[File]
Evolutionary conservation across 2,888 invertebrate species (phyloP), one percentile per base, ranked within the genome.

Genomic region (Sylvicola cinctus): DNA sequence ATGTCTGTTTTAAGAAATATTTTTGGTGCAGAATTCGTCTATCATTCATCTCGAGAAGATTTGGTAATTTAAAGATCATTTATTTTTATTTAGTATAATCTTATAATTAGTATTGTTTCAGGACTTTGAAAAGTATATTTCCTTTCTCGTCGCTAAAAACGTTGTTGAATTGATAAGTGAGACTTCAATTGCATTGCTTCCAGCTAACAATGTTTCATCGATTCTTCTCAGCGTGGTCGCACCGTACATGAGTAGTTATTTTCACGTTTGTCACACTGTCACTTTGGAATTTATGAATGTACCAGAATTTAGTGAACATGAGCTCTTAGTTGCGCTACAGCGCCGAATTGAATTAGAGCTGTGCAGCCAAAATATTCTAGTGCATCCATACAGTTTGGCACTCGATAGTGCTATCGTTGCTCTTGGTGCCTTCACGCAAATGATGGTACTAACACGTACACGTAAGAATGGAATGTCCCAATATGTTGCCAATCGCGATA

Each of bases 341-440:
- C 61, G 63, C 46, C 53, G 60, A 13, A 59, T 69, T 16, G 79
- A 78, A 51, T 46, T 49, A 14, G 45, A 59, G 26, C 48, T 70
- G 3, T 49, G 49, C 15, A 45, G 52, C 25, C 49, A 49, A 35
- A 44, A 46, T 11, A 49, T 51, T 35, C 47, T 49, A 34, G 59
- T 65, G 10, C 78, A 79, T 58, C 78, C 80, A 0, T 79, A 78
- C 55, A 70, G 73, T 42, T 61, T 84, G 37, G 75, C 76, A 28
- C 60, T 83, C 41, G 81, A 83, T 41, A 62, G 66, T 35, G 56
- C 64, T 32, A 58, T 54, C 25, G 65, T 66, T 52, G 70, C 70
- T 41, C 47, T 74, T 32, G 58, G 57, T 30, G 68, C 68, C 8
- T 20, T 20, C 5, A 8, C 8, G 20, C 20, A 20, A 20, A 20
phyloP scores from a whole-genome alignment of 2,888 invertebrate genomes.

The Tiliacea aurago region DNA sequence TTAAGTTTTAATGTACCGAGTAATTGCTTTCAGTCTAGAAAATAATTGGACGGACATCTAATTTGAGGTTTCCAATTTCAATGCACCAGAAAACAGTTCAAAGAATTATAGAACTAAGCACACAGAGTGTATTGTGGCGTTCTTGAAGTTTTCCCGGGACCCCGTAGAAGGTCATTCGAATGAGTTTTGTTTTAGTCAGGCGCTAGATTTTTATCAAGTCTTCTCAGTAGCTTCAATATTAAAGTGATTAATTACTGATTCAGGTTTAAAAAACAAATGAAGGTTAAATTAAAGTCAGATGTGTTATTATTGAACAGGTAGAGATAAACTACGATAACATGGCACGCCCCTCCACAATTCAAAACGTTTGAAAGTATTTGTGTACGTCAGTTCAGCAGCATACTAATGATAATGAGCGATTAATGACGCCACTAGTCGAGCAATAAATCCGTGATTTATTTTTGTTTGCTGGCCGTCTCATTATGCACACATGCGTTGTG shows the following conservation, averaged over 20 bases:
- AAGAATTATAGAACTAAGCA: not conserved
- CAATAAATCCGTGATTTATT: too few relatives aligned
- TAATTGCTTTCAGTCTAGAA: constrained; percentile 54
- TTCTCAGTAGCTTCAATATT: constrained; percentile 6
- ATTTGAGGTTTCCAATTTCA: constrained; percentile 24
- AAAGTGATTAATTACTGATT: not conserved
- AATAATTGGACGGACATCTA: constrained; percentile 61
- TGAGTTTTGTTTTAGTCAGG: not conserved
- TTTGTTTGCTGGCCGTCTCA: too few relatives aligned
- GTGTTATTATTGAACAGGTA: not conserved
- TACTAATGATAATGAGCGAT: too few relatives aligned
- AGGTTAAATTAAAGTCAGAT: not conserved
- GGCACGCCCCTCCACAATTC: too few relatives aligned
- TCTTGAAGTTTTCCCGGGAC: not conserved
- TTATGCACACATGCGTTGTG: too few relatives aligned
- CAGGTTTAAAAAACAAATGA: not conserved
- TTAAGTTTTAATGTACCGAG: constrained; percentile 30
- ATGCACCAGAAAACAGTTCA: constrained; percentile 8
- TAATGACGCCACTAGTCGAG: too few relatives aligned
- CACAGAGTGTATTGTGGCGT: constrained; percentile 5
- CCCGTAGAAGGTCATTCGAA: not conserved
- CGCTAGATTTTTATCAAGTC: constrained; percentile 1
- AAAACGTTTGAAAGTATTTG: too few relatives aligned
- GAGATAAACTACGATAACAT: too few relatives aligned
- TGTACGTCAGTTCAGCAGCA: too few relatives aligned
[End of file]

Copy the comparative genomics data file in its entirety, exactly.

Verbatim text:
Evolutionary conservation across 2,888 invertebrate species (phyloP), one percentile per base, ranked within the genome.

Genomic region (Sylvicola cinctus): DNA sequence ATGTCTGTTTTAAGAAATATTTTTGGTGCAGAATTCGTCTATCATTCATCTCGAGAAGATTTGGTAATTTAAAGATCATTTATTTTTATTTAGTATAATCTTATAATTAGTATTGTTTCAGGACTTTGAAAAGTATATTTCCTTTCTCGTCGCTAAAAACGTTGTTGAATTGATAAGTGAGACTTCAATTGCATTGCTTCCAGCTAACAATGTTTCATCGATTCTTCTCAGCGTGGTCGCACCGTACATGAGTAGTTATTTTCACGTTTGTCACACTGTCACTTTGGAATTTATGAATGTACCAGAATTTAGTGAACATGAGCTCTTAGTTGCGCTACAGCGCCGAATTGAATTAGAGCTGTGCAGCCAAAATATTCTAGTGCATCCATACAGTTTGGCACTCGATAGTGCTATCGTTGCTCTTGGTGCCTTCACGCAAATGATGGTACTAACACGTACACGTAAGAATGGAATGTCCCAATATGTTGCCAATCGCGATA

Each of bases 341-440:
- C 61, G 63, C 46, C 53, G 60, A 13, A 59, T 69, T 16, G 79
- A 78, A 51, T 46, T 49, A 14, G 45, A 59, G 26, C 48, T 70
- G 3, T 49, G 49, C 15, A 45, G 52, C 25, C 49, A 49, A 35
- A 44, A 46, T 11, A 49, T 51, T 35, C 47, T 49, A 34, G 59
- T 65, G 10, C 78, A 79, T 58, C 78, C 80, A 0, T 79, A 78
- C 55, A 70, G 73, T 42, T 61, T 84, G 37, G 75, C 76, A 28
- C 60, T 83, C 41, G 81, A 83, T 41, A 62, G 66, T 35, G 56
- C 64, T 32, A 58, T 54, C 25, G 65, T 66, T 52, G 70, C 70
- T 41, C 47, T 74, T 32, G 58, G 57, T 30, G 68, C 68, C 8
- T 20, T 20, C 5, A 8, C 8, G 20, C 20, A 20, A 20, A 20
phyloP scores from a whole-genome alignment of 2,888 invertebrate genomes.

The Tiliacea aurago region DNA sequence TTAAGTTTTAATGTACCGAGTAATTGCTTTCAGTCTAGAAAATAATTGGACGGACATCTAATTTGAGGTTTCCAATTTCAATGCACCAGAAAACAGTTCAAAGAATTATAGAACTAAGCACACAGAGTGTATTGTGGCGTTCTTGAAGTTTTCCCGGGACCCCGTAGAAGGTCATTCGAATGAGTTTTGTTTTAGTCAGGCGCTAGATTTTTATCAAGTCTTCTCAGTAGCTTCAATATTAAAGTGATTAATTACTGATTCAGGTTTAAAAAACAAATGAAGGTTAAATTAAAGTCAGATGTGTTATTATTGAACAGGTAGAGATAAACTACGATAACATGGCACGCCCCTCCACAATTCAAAACGTTTGAAAGTATTTGTGTACGTCAGTTCAGCAGCATACTAATGATAATGAGCGATTAATGACGCCACTAGTCGAGCAATAAATCCGTGATTTATTTTTGTTTGCTGGCCGTCTCATTATGCACACATGCGTTGTG shows the following conservation, averaged over 20 bases:
- AAGAATTATAGAACTAAGCA: not conserved
- CAATAAATCCGTGATTTATT: too few relatives aligned
- TAATTGCTTTCAGTCTAGAA: constrained; percentile 54
- TTCTCAGTAGCTTCAATATT: constrained; percentile 6
- ATTTGAGGTTTCCAATTTCA: constrained; percentile 24
- AAAGTGATTAATTACTGATT: not conserved
- AATAATTGGACGGACATCTA: constrained; percentile 61
- TGAGTTTTGTTTTAGTCAGG: not conserved
- TTTGTTTGCTGGCCGTCTCA: too few relatives aligned
- GTGTTATTATTGAACAGGTA: not conserved
- TACTAATGATAATGAGCGAT: too few relatives aligned
- AGGTTAAATTAAAGTCAGAT: not conserved
- GGCACGCCCCTCCACAATTC: too few relatives aligned
- TCTTGAAGTTTTCCCGGGAC: not conserved
- TTATGCACACATGCGTTGTG: too few relatives aligned
- CAGGTTTAAAAAACAAATGA: not conserved
- TTAAGTTTTAATGTACCGAG: constrained; percentile 30
- ATGCACCAGAAAACAGTTCA: constrained; percentile 8
- TAATGACGCCACTAGTCGAG: too few relatives aligned
- CACAGAGTGTATTGTGGCGT: constrained; percentile 5
- CCCGTAGAAGGTCATTCGAA: not conserved
- CGCTAGATTTTTATCAAGTC: constrained; percentile 1
- AAAACGTTTGAAAGTATTTG: too few relatives aligned
- GAGATAAACTACGATAACAT: too few relatives aligned
- TGTACGTCAGTTCAGCAGCA: too few relatives aligned